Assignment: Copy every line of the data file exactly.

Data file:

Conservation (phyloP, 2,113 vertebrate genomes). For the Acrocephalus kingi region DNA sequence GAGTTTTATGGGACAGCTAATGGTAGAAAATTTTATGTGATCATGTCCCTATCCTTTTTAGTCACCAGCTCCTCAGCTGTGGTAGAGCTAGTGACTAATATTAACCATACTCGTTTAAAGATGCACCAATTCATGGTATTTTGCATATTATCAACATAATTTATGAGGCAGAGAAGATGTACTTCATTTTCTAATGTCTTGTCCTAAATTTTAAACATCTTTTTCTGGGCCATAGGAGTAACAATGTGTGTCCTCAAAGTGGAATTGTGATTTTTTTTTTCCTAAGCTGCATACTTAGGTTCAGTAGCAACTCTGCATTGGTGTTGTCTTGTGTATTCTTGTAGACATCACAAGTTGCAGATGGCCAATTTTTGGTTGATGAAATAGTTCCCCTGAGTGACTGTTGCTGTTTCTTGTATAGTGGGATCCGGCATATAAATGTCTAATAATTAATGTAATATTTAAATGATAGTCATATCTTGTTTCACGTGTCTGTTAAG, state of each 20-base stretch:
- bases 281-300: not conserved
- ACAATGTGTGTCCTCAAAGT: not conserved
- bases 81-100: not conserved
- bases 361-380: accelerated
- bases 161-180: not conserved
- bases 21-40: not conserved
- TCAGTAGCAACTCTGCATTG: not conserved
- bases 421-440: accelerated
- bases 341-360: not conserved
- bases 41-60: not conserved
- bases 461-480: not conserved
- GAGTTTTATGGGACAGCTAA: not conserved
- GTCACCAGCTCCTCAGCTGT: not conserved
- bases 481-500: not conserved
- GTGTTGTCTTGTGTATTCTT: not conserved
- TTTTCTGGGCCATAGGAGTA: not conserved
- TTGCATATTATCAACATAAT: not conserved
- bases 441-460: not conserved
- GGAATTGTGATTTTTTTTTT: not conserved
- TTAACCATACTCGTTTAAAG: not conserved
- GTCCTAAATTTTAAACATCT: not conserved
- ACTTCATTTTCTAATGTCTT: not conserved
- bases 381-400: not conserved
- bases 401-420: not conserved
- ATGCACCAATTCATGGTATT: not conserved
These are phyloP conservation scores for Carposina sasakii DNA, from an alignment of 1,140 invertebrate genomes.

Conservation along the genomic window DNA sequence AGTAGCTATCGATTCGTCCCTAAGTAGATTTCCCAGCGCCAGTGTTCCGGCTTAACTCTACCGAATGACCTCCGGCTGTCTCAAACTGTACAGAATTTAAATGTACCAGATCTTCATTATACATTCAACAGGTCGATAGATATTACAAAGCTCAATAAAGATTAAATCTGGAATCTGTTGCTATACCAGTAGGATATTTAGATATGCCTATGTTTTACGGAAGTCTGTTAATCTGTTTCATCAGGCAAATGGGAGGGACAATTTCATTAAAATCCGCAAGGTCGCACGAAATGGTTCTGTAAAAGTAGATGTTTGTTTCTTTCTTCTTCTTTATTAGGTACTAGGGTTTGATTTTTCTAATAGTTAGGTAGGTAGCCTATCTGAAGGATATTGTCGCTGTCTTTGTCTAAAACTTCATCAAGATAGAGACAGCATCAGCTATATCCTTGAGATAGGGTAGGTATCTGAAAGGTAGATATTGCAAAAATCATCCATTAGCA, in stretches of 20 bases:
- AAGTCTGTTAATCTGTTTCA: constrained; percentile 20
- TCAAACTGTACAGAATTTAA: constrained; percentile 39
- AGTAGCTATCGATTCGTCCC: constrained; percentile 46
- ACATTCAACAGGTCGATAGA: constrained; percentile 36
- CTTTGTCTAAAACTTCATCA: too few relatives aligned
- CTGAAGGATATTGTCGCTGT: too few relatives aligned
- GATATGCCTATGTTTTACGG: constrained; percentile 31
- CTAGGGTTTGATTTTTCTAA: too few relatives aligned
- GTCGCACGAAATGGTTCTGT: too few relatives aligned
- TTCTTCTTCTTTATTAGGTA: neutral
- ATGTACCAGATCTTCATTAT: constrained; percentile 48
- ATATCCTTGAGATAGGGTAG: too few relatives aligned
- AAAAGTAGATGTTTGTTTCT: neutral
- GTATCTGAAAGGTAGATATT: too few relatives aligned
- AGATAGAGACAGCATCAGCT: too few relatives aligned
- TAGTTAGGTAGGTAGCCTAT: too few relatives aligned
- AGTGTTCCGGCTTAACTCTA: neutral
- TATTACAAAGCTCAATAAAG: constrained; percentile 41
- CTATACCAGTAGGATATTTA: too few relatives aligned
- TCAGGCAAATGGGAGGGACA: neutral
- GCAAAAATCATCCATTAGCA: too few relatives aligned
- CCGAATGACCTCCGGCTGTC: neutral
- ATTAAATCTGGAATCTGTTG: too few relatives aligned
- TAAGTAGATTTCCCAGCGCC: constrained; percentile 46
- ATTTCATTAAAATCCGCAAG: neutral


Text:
Conservation (phyloP, 2,113 vertebrate genomes). For the Acrocephalus kingi region DNA sequence GAGTTTTATGGGACAGCTAATGGTAGAAAATTTTATGTGATCATGTCCCTATCCTTTTTAGTCACCAGCTCCTCAGCTGTGGTAGAGCTAGTGACTAATATTAACCATACTCGTTTAAAGATGCACCAATTCATGGTATTTTGCATATTATCAACATAATTTATGAGGCAGAGAAGATGTACTTCATTTTCTAATGTCTTGTCCTAAATTTTAAACATCTTTTTCTGGGCCATAGGAGTAACAATGTGTGTCCTCAAAGTGGAATTGTGATTTTTTTTTTCCTAAGCTGCATACTTAGGTTCAGTAGCAACTCTGCATTGGTGTTGTCTTGTGTATTCTTGTAGACATCACAAGTTGCAGATGGCCAATTTTTGGTTGATGAAATAGTTCCCCTGAGTGACTGTTGCTGTTTCTTGTATAGTGGGATCCGGCATATAAATGTCTAATAATTAATGTAATATTTAAATGATAGTCATATCTTGTTTCACGTGTCTGTTAAG, state of each 20-base stretch:
- bases 281-300: not conserved
- ACAATGTGTGTCCTCAAAGT: not conserved
- bases 81-100: not conserved
- bases 361-380: accelerated
- bases 161-180: not conserved
- bases 21-40: not conserved
- TCAGTAGCAACTCTGCATTG: not conserved
- bases 421-440: accelerated
- bases 341-360: not conserved
- bases 41-60: not conserved
- bases 461-480: not conserved
- GAGTTTTATGGGACAGCTAA: not conserved
- GTCACCAGCTCCTCAGCTGT: not conserved
- bases 481-500: not conserved
- GTGTTGTCTTGTGTATTCTT: not conserved
- TTTTCTGGGCCATAGGAGTA: not conserved
- TTGCATATTATCAACATAAT: not conserved
- bases 441-460: not conserved
- GGAATTGTGATTTTTTTTTT: not conserved
- TTAACCATACTCGTTTAAAG: not conserved
- GTCCTAAATTTTAAACATCT: not conserved
- ACTTCATTTTCTAATGTCTT: not conserved
- bases 381-400: not conserved
- bases 401-420: not conserved
- ATGCACCAATTCATGGTATT: not conserved
These are phyloP conservation scores for Carposina sasakii DNA, from an alignment of 1,140 invertebrate genomes.

Conservation along the genomic window DNA sequence AGTAGCTATCGATTCGTCCCTAAGTAGATTTCCCAGCGCCAGTGTTCCGGCTTAACTCTACCGAATGACCTCCGGCTGTCTCAAACTGTACAGAATTTAAATGTACCAGATCTTCATTATACATTCAACAGGTCGATAGATATTACAAAGCTCAATAAAGATTAAATCTGGAATCTGTTGCTATACCAGTAGGATATTTAGATATGCCTATGTTTTACGGAAGTCTGTTAATCTGTTTCATCAGGCAAATGGGAGGGACAATTTCATTAAAATCCGCAAGGTCGCACGAAATGGTTCTGTAAAAGTAGATGTTTGTTTCTTTCTTCTTCTTTATTAGGTACTAGGGTTTGATTTTTCTAATAGTTAGGTAGGTAGCCTATCTGAAGGATATTGTCGCTGTCTTTGTCTAAAACTTCATCAAGATAGAGACAGCATCAGCTATATCCTTGAGATAGGGTAGGTATCTGAAAGGTAGATATTGCAAAAATCATCCATTAGCA, in stretches of 20 bases:
- AAGTCTGTTAATCTGTTTCA: constrained; percentile 20
- TCAAACTGTACAGAATTTAA: constrained; percentile 39
- AGTAGCTATCGATTCGTCCC: constrained; percentile 46
- ACATTCAACAGGTCGATAGA: constrained; percentile 36
- CTTTGTCTAAAACTTCATCA: too few relatives aligned
- CTGAAGGATATTGTCGCTGT: too few relatives aligned
- GATATGCCTATGTTTTACGG: constrained; percentile 31
- CTAGGGTTTGATTTTTCTAA: too few relatives aligned
- GTCGCACGAAATGGTTCTGT: too few relatives aligned
- TTCTTCTTCTTTATTAGGTA: neutral
- ATGTACCAGATCTTCATTAT: constrained; percentile 48
- ATATCCTTGAGATAGGGTAG: too few relatives aligned
- AAAAGTAGATGTTTGTTTCT: neutral
- GTATCTGAAAGGTAGATATT: too few relatives aligned
- AGATAGAGACAGCATCAGCT: too few relatives aligned
- TAGTTAGGTAGGTAGCCTAT: too few relatives aligned
- AGTGTTCCGGCTTAACTCTA: neutral
- TATTACAAAGCTCAATAAAG: constrained; percentile 41
- CTATACCAGTAGGATATTTA: too few relatives aligned
- TCAGGCAAATGGGAGGGACA: neutral
- GCAAAAATCATCCATTAGCA: too few relatives aligned
- CCGAATGACCTCCGGCTGTC: neutral
- ATTAAATCTGGAATCTGTTG: too few relatives aligned
- TAAGTAGATTTCCCAGCGCC: constrained; percentile 46
- ATTTCATTAAAATCCGCAAG: neutral